That was before Soundscan. Five years ago, this company in Hartsdale, N.Y., began compiling Billboard's charts a new way, using a point-of-sale computer system that tallied sales of each record by picking up the bar code scanned at the cash registers of thousands of stores.

Soundscan added a legitimacy and authority to the charts. Payoffs became a thing of the past. "Today, the only way to make a record go higher on the charts is to sell more copies," Bruce Haring writes in his new book on music-industry subterfuge, "Off the Charts" (Birch Lane Press).

That may be true, but like accountants searching for loopholes in a tax law, there are those in the music business who have found ways to exploit even Soundscan's sophisticated system. Before 1995, a single had never entered the pop charts in any of the top five positions in its first week of release. Last year, four singles had their debuts at No. 1: "You Are Not Alone", by Michael Jackson; "Exhale (Shoop Shoop)", by Whitney Houston, and "Fantasy" and "One Sweet Day", by Mariah Carey.

Was the singles market suddenly stronger? No, record companies were learning how to influence the charts. Last week, record stores around the country received this fax from Columbia Records, the label for which Ms. Carey records, and Round the Globe Music, a marketing company: "Attention all Soundscan R&B singles panelists. Your product is on the way. Mariah Carey, One Sweet Day. We're going for No. 1 this week. Thanks for the support!"

What did the message mean? "What we do is we talk to the stores," said Neil Levine, president of Round the Globe. "We try to get them to put the records on sale or position them well to give them an added push. A lot of the time we'll send them in-store play copies of various records so they can discount them. Our job is trying to get a record to first place, so we do weekly faxes to retail stores. That wasn't in any way a bribe."

One East Coast record-store owner who received the fax has another explanation. "One hand washes another," he said, speaking on the condition of anonymity. "If we do them a favor, they'll do us a favor." The fax is not the only way Columbia helped push "One Sweet Day" to No. 1, where it has remained for nine weeks. The label also encouraged a rush of sales in the early weeks by giving out free copies to stores reporting to Soundscan or by offering them four singles for the price of one. Stores could then put "One Sweet Day" on sale for 49 to 99 cents, more than $2 below the average price of a single. This has become a common practice for promoting high-priority releases.

"One of the things that we've learned is, you build a better mousetrap and all of a sudden the mouse starts finding ways to get around your trap," said Michael Shalett, who founded and runs Soundscan with his partner, Mike Fine. "Record companies have realized that you can get a record up the charts real high by giving it a sort of running start."

One way in which labels accomplish this, Mr. Shalett said, is to release a single to radio and wait until it receives heavy airplay before making it available commercially. Because a single is not eligible for the charts until it goes on sale, this insures that it enters the singles charts, calculated by a combination of sales and radio play, at a high spot.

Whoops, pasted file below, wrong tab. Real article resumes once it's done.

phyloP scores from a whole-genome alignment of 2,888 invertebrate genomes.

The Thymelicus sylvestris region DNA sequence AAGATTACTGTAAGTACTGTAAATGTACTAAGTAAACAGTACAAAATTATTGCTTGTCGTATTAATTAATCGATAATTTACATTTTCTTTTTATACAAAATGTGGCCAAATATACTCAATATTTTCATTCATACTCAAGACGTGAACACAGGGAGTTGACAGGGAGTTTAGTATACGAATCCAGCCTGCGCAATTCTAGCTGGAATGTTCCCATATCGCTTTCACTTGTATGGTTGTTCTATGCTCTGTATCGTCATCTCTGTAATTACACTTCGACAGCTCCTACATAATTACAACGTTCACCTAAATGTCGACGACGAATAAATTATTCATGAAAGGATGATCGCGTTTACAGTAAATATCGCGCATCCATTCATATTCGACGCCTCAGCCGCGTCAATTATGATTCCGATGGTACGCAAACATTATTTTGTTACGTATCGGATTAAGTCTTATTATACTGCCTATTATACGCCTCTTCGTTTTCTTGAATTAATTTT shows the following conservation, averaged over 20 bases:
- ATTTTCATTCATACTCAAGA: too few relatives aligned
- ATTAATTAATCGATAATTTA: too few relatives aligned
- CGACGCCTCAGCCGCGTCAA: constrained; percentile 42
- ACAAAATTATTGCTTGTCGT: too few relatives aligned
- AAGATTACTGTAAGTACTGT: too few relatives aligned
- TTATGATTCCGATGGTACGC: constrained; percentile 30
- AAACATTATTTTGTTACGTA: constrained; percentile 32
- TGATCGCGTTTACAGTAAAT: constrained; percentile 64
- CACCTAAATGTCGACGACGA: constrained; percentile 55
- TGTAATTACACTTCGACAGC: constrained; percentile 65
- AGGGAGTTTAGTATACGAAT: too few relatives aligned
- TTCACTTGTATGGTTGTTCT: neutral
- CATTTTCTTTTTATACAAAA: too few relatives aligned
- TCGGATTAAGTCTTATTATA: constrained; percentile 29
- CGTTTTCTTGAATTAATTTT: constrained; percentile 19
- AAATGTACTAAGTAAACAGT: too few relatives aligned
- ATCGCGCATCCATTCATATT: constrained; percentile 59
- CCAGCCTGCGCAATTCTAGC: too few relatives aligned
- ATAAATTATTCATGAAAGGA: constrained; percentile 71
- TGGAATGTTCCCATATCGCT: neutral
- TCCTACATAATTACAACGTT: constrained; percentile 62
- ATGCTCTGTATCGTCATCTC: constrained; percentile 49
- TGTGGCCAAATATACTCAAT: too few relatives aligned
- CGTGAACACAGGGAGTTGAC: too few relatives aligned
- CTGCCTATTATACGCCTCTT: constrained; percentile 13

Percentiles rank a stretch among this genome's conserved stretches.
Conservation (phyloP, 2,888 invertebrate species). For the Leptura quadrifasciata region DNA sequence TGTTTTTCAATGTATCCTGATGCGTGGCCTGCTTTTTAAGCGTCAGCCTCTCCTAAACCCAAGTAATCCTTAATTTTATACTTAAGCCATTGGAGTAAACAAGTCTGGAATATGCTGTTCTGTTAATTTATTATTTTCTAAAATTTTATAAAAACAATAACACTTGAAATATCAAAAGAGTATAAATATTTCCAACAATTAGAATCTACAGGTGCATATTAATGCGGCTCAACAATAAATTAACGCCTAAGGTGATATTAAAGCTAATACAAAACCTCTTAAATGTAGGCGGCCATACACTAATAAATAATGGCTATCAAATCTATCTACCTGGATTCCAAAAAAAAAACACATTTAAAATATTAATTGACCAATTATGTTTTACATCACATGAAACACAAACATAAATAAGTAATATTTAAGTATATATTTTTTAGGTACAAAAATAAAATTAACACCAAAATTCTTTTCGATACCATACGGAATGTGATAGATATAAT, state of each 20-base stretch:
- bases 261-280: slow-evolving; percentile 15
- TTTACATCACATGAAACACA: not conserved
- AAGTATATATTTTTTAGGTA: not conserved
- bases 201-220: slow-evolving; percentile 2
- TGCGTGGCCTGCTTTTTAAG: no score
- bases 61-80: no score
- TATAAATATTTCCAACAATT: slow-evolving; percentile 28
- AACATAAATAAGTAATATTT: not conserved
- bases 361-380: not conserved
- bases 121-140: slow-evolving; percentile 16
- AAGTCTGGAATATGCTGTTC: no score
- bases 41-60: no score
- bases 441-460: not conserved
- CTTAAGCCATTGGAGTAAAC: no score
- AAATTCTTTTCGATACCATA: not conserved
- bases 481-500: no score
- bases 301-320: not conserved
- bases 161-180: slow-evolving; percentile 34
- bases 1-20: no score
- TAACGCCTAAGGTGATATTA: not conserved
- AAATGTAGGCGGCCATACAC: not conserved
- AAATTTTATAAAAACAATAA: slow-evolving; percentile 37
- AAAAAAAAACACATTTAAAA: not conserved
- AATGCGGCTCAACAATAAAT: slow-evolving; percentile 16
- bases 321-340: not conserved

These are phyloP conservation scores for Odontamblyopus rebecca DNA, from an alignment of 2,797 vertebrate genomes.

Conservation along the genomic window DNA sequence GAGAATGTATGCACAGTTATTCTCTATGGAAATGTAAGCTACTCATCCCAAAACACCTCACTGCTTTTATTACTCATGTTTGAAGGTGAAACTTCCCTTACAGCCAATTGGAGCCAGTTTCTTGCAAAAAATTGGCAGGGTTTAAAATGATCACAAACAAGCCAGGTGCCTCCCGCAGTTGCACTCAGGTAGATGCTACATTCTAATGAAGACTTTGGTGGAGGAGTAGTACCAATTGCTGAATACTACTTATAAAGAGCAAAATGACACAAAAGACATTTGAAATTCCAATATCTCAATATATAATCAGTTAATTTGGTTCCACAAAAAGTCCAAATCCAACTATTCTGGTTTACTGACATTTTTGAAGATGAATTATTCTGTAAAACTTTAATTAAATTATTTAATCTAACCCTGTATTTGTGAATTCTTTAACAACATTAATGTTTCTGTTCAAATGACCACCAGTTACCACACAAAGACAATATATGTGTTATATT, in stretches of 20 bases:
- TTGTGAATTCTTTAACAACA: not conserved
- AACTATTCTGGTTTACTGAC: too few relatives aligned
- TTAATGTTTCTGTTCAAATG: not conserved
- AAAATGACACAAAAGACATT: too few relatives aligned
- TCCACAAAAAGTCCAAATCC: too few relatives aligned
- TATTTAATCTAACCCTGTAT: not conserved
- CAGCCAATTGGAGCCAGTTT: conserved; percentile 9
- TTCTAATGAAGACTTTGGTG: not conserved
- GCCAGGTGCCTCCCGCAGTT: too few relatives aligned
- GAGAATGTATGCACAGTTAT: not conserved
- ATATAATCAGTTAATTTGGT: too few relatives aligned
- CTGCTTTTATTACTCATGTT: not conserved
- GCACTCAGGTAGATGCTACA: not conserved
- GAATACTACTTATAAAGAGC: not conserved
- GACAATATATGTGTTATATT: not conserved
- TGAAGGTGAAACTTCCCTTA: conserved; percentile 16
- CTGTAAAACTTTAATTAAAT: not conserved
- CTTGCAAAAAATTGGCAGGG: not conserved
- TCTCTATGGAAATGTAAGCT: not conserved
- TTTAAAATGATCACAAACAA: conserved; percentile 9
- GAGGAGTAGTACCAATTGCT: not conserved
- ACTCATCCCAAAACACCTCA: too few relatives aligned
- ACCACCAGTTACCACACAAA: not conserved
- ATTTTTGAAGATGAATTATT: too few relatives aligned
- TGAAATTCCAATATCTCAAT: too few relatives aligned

"So when you've pumped up the song way high on the radio, all of a sudden you release the single and sell it for 49 cents," he said. "And I'm not aware of any economist who knows how to make money at that price."

Aside from maneuvers like these, Mr. Shalett maintains that Sound scan is virtually foolproof. "We're talking about campfire and nuclear power when it comes to where we were five or six years ago and where we are now in terms of realm of accuracy," he said.

Certainly Soundscan has changed the way the music industry does business. In addition to enabling record labels to plan their marketing campaigns more effectively, sales statistics, which thanks to Soundscan can be broken down by region and genre, are crucial factors in the programming decisions of radio stations and MTV as well as in the planning of a tour, from the choice of an opening act to the number of concerts planned in each city.

But the more the industry relies on Soundscan's numbers, the more record labels have to gain by artificially inflating them. The easiest way to do this is to concentrate on independent retailers. Because Soundscan is in every major record chain but only in a small fraction of independent stores, records sold at the independents are weighted to account for the retailers that do not report to Soundscan. For example, one record sold at Upstairs, an independent rap store in Sheepshead Bay in Brooklyn, will show up on Soundscan as three records sold. This way Soundscan, which tracks 85 percent of record sales, ends up with a figure that estimates 100 percent of sales.

"With projects where there is a potential for tremendous sales, doing the things necessary to get your Soundscan figures up is pennies compared with what you will get when it sells two million records," said a sales executive at a record label who spoke on condition of anonymity. "It's common practice to tweak your sales by giving free singles to mom-and-pop stores in quantity - from 60 to 90 cassettes - to put on sale," he said. "And some retailers will scan goods before they pass the counter and then scan them again when they're sold so they'll get a double hit."